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CHAPTER V.
THE FRENCH AND ENGLISH AT WAR.

Kirke's   In 1628 Charles I. of England began to

Fleet. help the Huguenots to fight against their king. He sent a fleet, under Sir David Kirke, to attack the French settlements in America. Kirke captured a small fleet, took Port Royal, and sailed for the St. Lawrence. At first the French mistook his vessels for the long-expected ships from France, but they were soon undeceived. Kirke demanded the surrender of Quebec. Champlain had few men, and only fifty pounds of powder in the place, but he answered so boldly that Kirke, instead of attacking the town, merely tried to prevent French vessels going up the river. One small ship contrived to pass, however, carrying the bad news that there was no hope of help from France for many months to come. The people of Quebec were worse off than before, but Champlain did not lose heart. He set his men to sow what little land was cleared, and to catch fish and game to cure for the coming winter. He also tried to get food from the Indians, but in this hour of trial many of the savages threatened and insulted him.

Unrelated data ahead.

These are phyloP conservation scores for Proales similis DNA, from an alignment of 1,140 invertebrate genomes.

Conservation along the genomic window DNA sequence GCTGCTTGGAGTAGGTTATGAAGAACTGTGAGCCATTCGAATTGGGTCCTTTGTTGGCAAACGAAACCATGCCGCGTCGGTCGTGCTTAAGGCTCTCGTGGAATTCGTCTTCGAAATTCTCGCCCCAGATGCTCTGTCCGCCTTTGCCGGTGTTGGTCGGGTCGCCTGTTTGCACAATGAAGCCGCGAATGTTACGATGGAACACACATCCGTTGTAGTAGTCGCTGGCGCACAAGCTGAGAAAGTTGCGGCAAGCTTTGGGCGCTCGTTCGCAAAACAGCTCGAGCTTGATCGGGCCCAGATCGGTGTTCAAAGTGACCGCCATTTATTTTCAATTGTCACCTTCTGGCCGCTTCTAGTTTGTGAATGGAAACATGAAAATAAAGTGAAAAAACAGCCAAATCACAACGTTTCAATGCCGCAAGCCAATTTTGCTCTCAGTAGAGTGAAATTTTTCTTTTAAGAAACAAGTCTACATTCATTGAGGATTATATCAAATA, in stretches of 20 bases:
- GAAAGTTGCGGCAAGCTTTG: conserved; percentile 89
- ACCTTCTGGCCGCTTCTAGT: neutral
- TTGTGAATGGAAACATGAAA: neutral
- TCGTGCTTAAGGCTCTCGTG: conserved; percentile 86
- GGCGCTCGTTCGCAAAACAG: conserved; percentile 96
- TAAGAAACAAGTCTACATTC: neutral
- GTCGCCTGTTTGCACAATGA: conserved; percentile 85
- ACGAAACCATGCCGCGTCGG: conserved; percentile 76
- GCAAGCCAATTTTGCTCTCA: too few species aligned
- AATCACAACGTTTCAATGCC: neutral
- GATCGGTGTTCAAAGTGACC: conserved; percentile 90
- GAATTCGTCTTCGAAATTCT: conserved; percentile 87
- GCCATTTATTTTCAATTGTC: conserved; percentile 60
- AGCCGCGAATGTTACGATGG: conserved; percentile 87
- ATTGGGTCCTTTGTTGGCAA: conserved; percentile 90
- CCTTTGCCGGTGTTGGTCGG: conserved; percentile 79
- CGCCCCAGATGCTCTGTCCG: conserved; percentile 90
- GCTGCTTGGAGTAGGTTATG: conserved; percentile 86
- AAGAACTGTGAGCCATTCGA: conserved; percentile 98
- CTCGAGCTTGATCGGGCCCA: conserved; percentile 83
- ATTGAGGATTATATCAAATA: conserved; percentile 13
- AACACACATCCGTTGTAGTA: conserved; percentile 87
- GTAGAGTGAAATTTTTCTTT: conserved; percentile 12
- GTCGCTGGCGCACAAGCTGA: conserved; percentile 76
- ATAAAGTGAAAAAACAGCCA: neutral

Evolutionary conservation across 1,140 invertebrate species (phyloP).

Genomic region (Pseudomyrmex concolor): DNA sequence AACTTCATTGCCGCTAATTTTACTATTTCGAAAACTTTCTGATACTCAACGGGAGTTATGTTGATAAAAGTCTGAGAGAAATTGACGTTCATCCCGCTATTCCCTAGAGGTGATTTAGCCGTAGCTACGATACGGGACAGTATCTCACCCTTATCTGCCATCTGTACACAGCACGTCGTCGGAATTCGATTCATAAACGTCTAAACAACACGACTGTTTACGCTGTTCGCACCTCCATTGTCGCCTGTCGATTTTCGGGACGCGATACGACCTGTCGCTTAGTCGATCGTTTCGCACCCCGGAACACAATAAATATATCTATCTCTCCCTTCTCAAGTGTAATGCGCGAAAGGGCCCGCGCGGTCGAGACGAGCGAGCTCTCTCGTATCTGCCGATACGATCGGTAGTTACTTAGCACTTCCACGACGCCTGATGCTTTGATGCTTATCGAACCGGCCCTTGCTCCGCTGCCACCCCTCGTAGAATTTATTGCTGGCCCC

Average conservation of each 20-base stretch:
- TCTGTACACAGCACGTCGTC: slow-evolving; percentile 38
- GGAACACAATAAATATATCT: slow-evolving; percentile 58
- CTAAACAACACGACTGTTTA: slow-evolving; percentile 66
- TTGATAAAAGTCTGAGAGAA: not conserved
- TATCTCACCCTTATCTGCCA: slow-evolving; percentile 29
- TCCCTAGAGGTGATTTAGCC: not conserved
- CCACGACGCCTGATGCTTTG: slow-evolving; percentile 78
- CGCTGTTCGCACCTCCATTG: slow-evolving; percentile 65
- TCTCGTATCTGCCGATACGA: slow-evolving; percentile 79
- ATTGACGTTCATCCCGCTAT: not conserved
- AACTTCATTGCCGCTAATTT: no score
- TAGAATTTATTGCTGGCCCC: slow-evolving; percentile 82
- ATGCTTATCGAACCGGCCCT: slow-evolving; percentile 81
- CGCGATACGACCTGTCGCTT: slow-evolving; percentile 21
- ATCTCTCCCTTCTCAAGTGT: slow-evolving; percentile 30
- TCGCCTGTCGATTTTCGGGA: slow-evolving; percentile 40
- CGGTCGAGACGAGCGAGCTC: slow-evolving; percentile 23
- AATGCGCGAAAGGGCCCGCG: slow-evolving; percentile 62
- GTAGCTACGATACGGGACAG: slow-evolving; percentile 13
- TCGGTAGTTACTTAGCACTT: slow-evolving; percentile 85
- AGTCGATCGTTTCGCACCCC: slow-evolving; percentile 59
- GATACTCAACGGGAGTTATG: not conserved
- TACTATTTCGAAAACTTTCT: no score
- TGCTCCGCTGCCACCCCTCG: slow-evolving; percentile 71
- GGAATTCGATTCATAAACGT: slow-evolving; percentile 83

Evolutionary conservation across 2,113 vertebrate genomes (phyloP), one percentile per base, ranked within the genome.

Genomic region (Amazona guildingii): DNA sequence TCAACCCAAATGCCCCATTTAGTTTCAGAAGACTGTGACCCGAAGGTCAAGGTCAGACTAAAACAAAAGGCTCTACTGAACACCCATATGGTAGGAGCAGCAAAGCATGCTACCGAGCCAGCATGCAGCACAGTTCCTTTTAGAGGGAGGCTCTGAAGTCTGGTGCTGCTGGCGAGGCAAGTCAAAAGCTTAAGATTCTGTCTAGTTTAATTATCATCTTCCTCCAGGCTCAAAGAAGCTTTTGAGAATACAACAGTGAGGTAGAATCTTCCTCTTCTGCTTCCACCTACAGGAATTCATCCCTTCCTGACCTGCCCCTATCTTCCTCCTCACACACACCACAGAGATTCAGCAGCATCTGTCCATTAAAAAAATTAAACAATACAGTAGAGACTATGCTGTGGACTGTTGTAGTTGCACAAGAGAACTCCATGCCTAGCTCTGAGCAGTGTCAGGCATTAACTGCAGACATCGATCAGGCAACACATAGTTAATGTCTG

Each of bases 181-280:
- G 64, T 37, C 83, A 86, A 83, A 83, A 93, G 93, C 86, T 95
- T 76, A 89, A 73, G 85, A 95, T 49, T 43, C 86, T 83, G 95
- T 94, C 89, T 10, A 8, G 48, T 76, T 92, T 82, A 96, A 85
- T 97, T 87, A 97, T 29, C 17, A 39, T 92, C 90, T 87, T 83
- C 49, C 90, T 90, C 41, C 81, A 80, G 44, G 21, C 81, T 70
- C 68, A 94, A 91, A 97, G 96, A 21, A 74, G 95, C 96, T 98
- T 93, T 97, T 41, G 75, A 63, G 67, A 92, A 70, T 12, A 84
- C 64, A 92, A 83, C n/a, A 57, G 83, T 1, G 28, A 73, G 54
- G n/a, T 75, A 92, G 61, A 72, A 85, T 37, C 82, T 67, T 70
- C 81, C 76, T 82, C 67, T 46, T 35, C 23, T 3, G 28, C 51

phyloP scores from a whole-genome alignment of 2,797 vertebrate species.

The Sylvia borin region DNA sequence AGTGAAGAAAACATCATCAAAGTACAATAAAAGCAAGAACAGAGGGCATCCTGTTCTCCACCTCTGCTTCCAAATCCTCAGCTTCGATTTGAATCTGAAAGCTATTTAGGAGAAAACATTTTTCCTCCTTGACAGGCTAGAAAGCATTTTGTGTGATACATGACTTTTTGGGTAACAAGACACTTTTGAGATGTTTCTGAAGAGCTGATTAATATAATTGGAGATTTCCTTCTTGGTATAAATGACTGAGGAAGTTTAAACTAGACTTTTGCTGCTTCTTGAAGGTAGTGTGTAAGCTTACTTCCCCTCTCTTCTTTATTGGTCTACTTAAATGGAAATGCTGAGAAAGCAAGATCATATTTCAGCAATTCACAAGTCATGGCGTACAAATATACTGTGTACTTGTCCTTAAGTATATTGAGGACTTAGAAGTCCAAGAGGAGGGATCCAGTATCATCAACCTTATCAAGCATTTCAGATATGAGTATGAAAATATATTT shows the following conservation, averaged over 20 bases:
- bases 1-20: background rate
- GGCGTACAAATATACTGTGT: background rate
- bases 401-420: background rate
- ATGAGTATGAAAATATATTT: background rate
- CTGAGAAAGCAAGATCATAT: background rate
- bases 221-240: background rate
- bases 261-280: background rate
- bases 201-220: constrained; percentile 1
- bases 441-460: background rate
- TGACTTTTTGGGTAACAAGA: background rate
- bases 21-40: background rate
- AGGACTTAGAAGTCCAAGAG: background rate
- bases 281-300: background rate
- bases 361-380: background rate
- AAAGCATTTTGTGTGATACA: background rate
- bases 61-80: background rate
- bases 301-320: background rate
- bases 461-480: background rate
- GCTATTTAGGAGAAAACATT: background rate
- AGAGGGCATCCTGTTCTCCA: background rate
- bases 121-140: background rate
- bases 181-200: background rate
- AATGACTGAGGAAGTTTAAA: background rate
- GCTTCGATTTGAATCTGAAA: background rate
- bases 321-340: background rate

(Surrender A miserable year went by. Then the Engof Quebec, lish ships again sailed up to Quebec. and 1629. Champlain sorrowfully surrendered. Louis Kirke, a brother of the English admiral, now became governor. He was much liked, even by the French. and a few remained in the town, though some chose to live with the Indians in the woods. Champlain and some

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